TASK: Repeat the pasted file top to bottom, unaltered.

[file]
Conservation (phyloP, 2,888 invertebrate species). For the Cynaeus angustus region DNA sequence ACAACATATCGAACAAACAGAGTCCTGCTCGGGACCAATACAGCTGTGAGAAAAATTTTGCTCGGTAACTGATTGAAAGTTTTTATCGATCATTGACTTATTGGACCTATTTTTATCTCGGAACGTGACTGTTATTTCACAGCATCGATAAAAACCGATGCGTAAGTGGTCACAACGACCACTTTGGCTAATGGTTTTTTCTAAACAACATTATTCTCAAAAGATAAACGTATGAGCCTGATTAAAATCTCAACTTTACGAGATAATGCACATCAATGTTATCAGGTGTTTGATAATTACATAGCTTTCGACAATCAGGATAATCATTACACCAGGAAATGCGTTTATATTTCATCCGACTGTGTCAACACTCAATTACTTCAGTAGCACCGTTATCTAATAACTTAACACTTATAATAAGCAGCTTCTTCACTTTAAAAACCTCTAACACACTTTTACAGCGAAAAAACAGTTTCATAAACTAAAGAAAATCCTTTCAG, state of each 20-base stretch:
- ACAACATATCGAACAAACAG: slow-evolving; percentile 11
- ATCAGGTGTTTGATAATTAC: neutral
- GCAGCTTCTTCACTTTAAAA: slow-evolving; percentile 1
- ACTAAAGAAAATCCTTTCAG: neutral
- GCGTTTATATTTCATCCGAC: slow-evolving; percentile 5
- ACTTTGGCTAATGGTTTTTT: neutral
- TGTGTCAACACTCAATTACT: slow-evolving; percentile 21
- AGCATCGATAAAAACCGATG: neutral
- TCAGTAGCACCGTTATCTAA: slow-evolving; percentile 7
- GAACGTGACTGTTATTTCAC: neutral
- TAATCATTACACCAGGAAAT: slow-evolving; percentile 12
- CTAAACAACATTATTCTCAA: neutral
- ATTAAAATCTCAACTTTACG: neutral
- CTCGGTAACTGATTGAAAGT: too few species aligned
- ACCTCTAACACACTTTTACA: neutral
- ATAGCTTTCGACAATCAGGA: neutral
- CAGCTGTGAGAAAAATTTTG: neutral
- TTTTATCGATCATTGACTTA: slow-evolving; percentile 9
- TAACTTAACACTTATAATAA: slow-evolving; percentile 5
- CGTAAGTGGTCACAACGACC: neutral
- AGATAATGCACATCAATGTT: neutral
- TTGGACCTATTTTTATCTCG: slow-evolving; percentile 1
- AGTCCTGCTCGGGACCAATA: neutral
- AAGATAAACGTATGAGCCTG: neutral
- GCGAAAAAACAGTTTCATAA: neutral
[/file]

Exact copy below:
Conservation (phyloP, 2,888 invertebrate species). For the Cynaeus angustus region DNA sequence ACAACATATCGAACAAACAGAGTCCTGCTCGGGACCAATACAGCTGTGAGAAAAATTTTGCTCGGTAACTGATTGAAAGTTTTTATCGATCATTGACTTATTGGACCTATTTTTATCTCGGAACGTGACTGTTATTTCACAGCATCGATAAAAACCGATGCGTAAGTGGTCACAACGACCACTTTGGCTAATGGTTTTTTCTAAACAACATTATTCTCAAAAGATAAACGTATGAGCCTGATTAAAATCTCAACTTTACGAGATAATGCACATCAATGTTATCAGGTGTTTGATAATTACATAGCTTTCGACAATCAGGATAATCATTACACCAGGAAATGCGTTTATATTTCATCCGACTGTGTCAACACTCAATTACTTCAGTAGCACCGTTATCTAATAACTTAACACTTATAATAAGCAGCTTCTTCACTTTAAAAACCTCTAACACACTTTTACAGCGAAAAAACAGTTTCATAAACTAAAGAAAATCCTTTCAG, state of each 20-base stretch:
- ACAACATATCGAACAAACAG: slow-evolving; percentile 11
- ATCAGGTGTTTGATAATTAC: neutral
- GCAGCTTCTTCACTTTAAAA: slow-evolving; percentile 1
- ACTAAAGAAAATCCTTTCAG: neutral
- GCGTTTATATTTCATCCGAC: slow-evolving; percentile 5
- ACTTTGGCTAATGGTTTTTT: neutral
- TGTGTCAACACTCAATTACT: slow-evolving; percentile 21
- AGCATCGATAAAAACCGATG: neutral
- TCAGTAGCACCGTTATCTAA: slow-evolving; percentile 7
- GAACGTGACTGTTATTTCAC: neutral
- TAATCATTACACCAGGAAAT: slow-evolving; percentile 12
- CTAAACAACATTATTCTCAA: neutral
- ATTAAAATCTCAACTTTACG: neutral
- CTCGGTAACTGATTGAAAGT: too few species aligned
- ACCTCTAACACACTTTTACA: neutral
- ATAGCTTTCGACAATCAGGA: neutral
- CAGCTGTGAGAAAAATTTTG: neutral
- TTTTATCGATCATTGACTTA: slow-evolving; percentile 9
- TAACTTAACACTTATAATAA: slow-evolving; percentile 5
- CGTAAGTGGTCACAACGACC: neutral
- AGATAATGCACATCAATGTT: neutral
- TTGGACCTATTTTTATCTCG: slow-evolving; percentile 1
- AGTCCTGCTCGGGACCAATA: neutral
- AAGATAAACGTATGAGCCTG: neutral
- GCGAAAAAACAGTTTCATAA: neutral